Prayer Spaces – Why bother?


In the week leading up to the Easter holidays we run a prayer spaces room. We began this last year and as you can see it results in a dramatic transformation of one our our two RE base rooms. It takes about three hours to set up the room and it’s resources but once set up the room remains like this for the whole week.

What Is The Purpose of Prayer Spaces?

We explain to the students that it is important to take time to stop and reflect, that being busy and being productive are not necessarily the same thing, so purpose one is exactly that, time to stop and reflect.

We also explain to the students that meditation and prayer are ways in which to  focus their thoughts and to bring them before God. Some of our students have a faith but for others God is a hope. All are welcome to write prayers or silently bring them before God, however there is no obligation to do either.

Whether a student has a faith or not they are given silence to consider their lives, their burdens, their thankfulness, awe, wonder and personal goals. The various stations that are set up  direct the students’ thoughts to the wider world and the needs of others, each person is free to engage or respond in whatever station or way that they choose.

Students are under constant pressure in school and many of our students carry around with them difficulties or challenges in their home lives. Prayer spaces give them the ‘pause’ moment that we all need.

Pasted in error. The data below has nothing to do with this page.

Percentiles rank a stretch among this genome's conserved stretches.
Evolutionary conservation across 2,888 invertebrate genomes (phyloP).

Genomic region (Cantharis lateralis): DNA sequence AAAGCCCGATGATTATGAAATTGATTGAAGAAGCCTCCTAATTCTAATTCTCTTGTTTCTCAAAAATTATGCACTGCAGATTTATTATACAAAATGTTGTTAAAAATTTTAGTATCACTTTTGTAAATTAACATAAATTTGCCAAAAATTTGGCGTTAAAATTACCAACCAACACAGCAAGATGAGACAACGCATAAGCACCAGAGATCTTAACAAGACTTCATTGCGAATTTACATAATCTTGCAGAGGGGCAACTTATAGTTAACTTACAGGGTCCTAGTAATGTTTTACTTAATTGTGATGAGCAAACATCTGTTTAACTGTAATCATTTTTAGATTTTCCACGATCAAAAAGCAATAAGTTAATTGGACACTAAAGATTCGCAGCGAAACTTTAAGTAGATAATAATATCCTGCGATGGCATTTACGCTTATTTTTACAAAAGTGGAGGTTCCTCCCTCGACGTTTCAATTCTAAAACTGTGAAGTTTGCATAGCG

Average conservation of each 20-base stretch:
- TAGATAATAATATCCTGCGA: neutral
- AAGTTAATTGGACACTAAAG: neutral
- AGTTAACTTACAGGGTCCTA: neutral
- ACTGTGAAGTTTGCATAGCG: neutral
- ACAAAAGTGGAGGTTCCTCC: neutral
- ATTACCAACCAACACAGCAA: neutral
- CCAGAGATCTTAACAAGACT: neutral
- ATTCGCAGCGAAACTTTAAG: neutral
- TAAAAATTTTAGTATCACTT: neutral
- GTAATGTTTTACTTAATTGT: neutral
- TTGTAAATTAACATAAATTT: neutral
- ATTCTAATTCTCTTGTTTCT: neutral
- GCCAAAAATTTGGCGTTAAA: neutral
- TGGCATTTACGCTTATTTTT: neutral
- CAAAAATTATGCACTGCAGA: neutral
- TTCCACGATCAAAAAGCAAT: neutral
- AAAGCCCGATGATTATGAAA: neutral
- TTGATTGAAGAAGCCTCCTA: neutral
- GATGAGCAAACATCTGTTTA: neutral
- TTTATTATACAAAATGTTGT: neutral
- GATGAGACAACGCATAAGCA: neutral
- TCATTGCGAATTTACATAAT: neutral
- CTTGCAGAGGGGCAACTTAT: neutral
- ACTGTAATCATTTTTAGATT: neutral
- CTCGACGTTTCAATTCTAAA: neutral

Who Participates?

Every class that has RE that week. So almost 25 sessions are used. The students remove their bags and shoes at the door. After a brief guide to what’s in the room 40minutes silence ensues.

How have the students responded?

This year about 550 students used the room, of those 550 there were 4 feedback forms on which students described it as boring. Every other piece of feedback was positive. Students commented on being able to “step away from exam stress”, “time to think and pray about stuff that’s important” as well as more personal comments such as “today I realised I’m not the only person who is suffering and this has helped me”.


The bubble tube was quickly filled with student’s prayers, the audio stations engaging students in releasing negative things they were holding onto was constantly in use and many sat writing letters or reading bits from Bibles or printed quotes.


Most of all students were thankful for being given the space, the biggest request that came with an overwhelming student voice was that such a space should be available as a normal part of the school facilities. Lunchtimes we had several small groups and individuals coming and enjoying the silence.

Why in RE

Well I guess as a CofE school the prayer spaces fit easily into our school ethos and part of our RE provision. But outside of this context why RE? Well in our subject we teach about religions answering deep questions, do we give our students time to identify their deep questions? In RE we talk about awe and wonder inspired by God in believers, do we give our students time to wonder, to ponder? In RE we learn about meditation, silence, reflection, journeys and prayer, do we give our students space and opportunity to explore this themselves? I’m sure in all good RE departments these things happen, prayer spaces is another vehicle to enable this.

At every moment in prayer spaces every child is given opportunities to engage and at every moment they choose their form of engagement. It is unique in that the silence means each one is alone in their choice, in theory free in their engagement, and surely this is the greatest value we can give a child in our class as they explore their own spirituality.



About Learning to Teach Lorraine Abbott

Deputy Headteacher in a Surrey School Author for Hodder Education
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